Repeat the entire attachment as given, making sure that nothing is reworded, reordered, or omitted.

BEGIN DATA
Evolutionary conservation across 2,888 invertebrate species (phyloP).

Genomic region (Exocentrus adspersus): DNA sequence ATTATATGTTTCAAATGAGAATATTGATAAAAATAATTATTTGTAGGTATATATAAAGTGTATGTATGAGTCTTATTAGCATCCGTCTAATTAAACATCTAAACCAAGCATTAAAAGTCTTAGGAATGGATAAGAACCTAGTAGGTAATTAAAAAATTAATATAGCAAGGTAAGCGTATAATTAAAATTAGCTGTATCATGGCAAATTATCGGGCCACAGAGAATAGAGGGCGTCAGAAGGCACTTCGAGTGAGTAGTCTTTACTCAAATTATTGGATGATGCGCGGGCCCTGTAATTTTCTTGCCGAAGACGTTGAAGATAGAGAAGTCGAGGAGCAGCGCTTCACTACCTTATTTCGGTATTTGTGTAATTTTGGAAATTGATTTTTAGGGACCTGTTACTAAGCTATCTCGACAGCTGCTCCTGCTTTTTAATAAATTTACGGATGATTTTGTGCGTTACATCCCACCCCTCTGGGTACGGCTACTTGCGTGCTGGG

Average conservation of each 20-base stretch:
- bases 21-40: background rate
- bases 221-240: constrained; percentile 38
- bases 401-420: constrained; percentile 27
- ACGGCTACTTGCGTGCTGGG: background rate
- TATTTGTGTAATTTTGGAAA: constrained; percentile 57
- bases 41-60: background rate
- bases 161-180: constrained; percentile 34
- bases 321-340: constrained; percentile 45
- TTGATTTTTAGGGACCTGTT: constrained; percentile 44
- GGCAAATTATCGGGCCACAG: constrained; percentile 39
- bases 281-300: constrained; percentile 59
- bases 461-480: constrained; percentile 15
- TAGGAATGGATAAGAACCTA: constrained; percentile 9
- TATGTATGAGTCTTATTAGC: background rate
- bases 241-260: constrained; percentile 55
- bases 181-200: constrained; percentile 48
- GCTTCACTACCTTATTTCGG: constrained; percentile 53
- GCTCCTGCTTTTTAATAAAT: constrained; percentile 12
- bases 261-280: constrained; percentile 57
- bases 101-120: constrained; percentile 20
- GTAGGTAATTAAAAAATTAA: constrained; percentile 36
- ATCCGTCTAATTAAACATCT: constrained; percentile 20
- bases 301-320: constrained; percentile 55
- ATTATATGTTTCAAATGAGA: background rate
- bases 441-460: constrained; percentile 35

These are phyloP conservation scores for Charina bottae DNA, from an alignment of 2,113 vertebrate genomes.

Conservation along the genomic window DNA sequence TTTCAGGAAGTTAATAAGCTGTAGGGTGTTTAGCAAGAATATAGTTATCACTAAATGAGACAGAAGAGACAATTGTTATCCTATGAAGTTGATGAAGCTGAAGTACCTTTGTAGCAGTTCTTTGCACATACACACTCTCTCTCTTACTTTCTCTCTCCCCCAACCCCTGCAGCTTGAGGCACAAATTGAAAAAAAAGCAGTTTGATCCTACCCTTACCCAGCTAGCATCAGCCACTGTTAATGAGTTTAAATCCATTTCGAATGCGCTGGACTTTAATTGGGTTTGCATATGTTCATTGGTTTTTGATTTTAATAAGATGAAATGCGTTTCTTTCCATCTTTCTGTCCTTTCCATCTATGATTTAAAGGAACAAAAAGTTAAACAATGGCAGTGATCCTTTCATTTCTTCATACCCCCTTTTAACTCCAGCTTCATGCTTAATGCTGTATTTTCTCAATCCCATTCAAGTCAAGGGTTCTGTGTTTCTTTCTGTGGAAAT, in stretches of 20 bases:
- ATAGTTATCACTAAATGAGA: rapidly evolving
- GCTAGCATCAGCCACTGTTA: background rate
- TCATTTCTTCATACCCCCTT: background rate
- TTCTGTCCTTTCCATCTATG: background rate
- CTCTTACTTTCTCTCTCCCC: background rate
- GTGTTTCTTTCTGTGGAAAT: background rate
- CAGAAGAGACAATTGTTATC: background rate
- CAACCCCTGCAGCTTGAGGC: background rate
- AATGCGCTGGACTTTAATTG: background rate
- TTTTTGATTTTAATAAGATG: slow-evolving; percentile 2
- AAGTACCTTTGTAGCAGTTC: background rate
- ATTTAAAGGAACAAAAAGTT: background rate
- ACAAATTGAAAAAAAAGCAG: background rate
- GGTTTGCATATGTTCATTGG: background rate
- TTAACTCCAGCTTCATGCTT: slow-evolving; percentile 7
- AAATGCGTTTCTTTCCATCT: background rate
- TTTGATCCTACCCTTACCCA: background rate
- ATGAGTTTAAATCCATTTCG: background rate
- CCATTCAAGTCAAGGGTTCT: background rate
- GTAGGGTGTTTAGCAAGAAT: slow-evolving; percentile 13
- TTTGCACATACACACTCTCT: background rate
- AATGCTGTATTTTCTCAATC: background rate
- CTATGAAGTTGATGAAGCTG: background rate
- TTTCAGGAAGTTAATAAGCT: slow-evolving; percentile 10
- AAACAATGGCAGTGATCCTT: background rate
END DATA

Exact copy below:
Evolutionary conservation across 2,888 invertebrate species (phyloP).

Genomic region (Exocentrus adspersus): DNA sequence ATTATATGTTTCAAATGAGAATATTGATAAAAATAATTATTTGTAGGTATATATAAAGTGTATGTATGAGTCTTATTAGCATCCGTCTAATTAAACATCTAAACCAAGCATTAAAAGTCTTAGGAATGGATAAGAACCTAGTAGGTAATTAAAAAATTAATATAGCAAGGTAAGCGTATAATTAAAATTAGCTGTATCATGGCAAATTATCGGGCCACAGAGAATAGAGGGCGTCAGAAGGCACTTCGAGTGAGTAGTCTTTACTCAAATTATTGGATGATGCGCGGGCCCTGTAATTTTCTTGCCGAAGACGTTGAAGATAGAGAAGTCGAGGAGCAGCGCTTCACTACCTTATTTCGGTATTTGTGTAATTTTGGAAATTGATTTTTAGGGACCTGTTACTAAGCTATCTCGACAGCTGCTCCTGCTTTTTAATAAATTTACGGATGATTTTGTGCGTTACATCCCACCCCTCTGGGTACGGCTACTTGCGTGCTGGG

Average conservation of each 20-base stretch:
- bases 21-40: background rate
- bases 221-240: constrained; percentile 38
- bases 401-420: constrained; percentile 27
- ACGGCTACTTGCGTGCTGGG: background rate
- TATTTGTGTAATTTTGGAAA: constrained; percentile 57
- bases 41-60: background rate
- bases 161-180: constrained; percentile 34
- bases 321-340: constrained; percentile 45
- TTGATTTTTAGGGACCTGTT: constrained; percentile 44
- GGCAAATTATCGGGCCACAG: constrained; percentile 39
- bases 281-300: constrained; percentile 59
- bases 461-480: constrained; percentile 15
- TAGGAATGGATAAGAACCTA: constrained; percentile 9
- TATGTATGAGTCTTATTAGC: background rate
- bases 241-260: constrained; percentile 55
- bases 181-200: constrained; percentile 48
- GCTTCACTACCTTATTTCGG: constrained; percentile 53
- GCTCCTGCTTTTTAATAAAT: constrained; percentile 12
- bases 261-280: constrained; percentile 57
- bases 101-120: constrained; percentile 20
- GTAGGTAATTAAAAAATTAA: constrained; percentile 36
- ATCCGTCTAATTAAACATCT: constrained; percentile 20
- bases 301-320: constrained; percentile 55
- ATTATATGTTTCAAATGAGA: background rate
- bases 441-460: constrained; percentile 35

These are phyloP conservation scores for Charina bottae DNA, from an alignment of 2,113 vertebrate genomes.

Conservation along the genomic window DNA sequence TTTCAGGAAGTTAATAAGCTGTAGGGTGTTTAGCAAGAATATAGTTATCACTAAATGAGACAGAAGAGACAATTGTTATCCTATGAAGTTGATGAAGCTGAAGTACCTTTGTAGCAGTTCTTTGCACATACACACTCTCTCTCTTACTTTCTCTCTCCCCCAACCCCTGCAGCTTGAGGCACAAATTGAAAAAAAAGCAGTTTGATCCTACCCTTACCCAGCTAGCATCAGCCACTGTTAATGAGTTTAAATCCATTTCGAATGCGCTGGACTTTAATTGGGTTTGCATATGTTCATTGGTTTTTGATTTTAATAAGATGAAATGCGTTTCTTTCCATCTTTCTGTCCTTTCCATCTATGATTTAAAGGAACAAAAAGTTAAACAATGGCAGTGATCCTTTCATTTCTTCATACCCCCTTTTAACTCCAGCTTCATGCTTAATGCTGTATTTTCTCAATCCCATTCAAGTCAAGGGTTCTGTGTTTCTTTCTGTGGAAAT, in stretches of 20 bases:
- ATAGTTATCACTAAATGAGA: rapidly evolving
- GCTAGCATCAGCCACTGTTA: background rate
- TCATTTCTTCATACCCCCTT: background rate
- TTCTGTCCTTTCCATCTATG: background rate
- CTCTTACTTTCTCTCTCCCC: background rate
- GTGTTTCTTTCTGTGGAAAT: background rate
- CAGAAGAGACAATTGTTATC: background rate
- CAACCCCTGCAGCTTGAGGC: background rate
- AATGCGCTGGACTTTAATTG: background rate
- TTTTTGATTTTAATAAGATG: slow-evolving; percentile 2
- AAGTACCTTTGTAGCAGTTC: background rate
- ATTTAAAGGAACAAAAAGTT: background rate
- ACAAATTGAAAAAAAAGCAG: background rate
- GGTTTGCATATGTTCATTGG: background rate
- TTAACTCCAGCTTCATGCTT: slow-evolving; percentile 7
- AAATGCGTTTCTTTCCATCT: background rate
- TTTGATCCTACCCTTACCCA: background rate
- ATGAGTTTAAATCCATTTCG: background rate
- CCATTCAAGTCAAGGGTTCT: background rate
- GTAGGGTGTTTAGCAAGAAT: slow-evolving; percentile 13
- TTTGCACATACACACTCTCT: background rate
- AATGCTGTATTTTCTCAATC: background rate
- CTATGAAGTTGATGAAGCTG: background rate
- TTTCAGGAAGTTAATAAGCT: slow-evolving; percentile 10
- AAACAATGGCAGTGATCCTT: background rate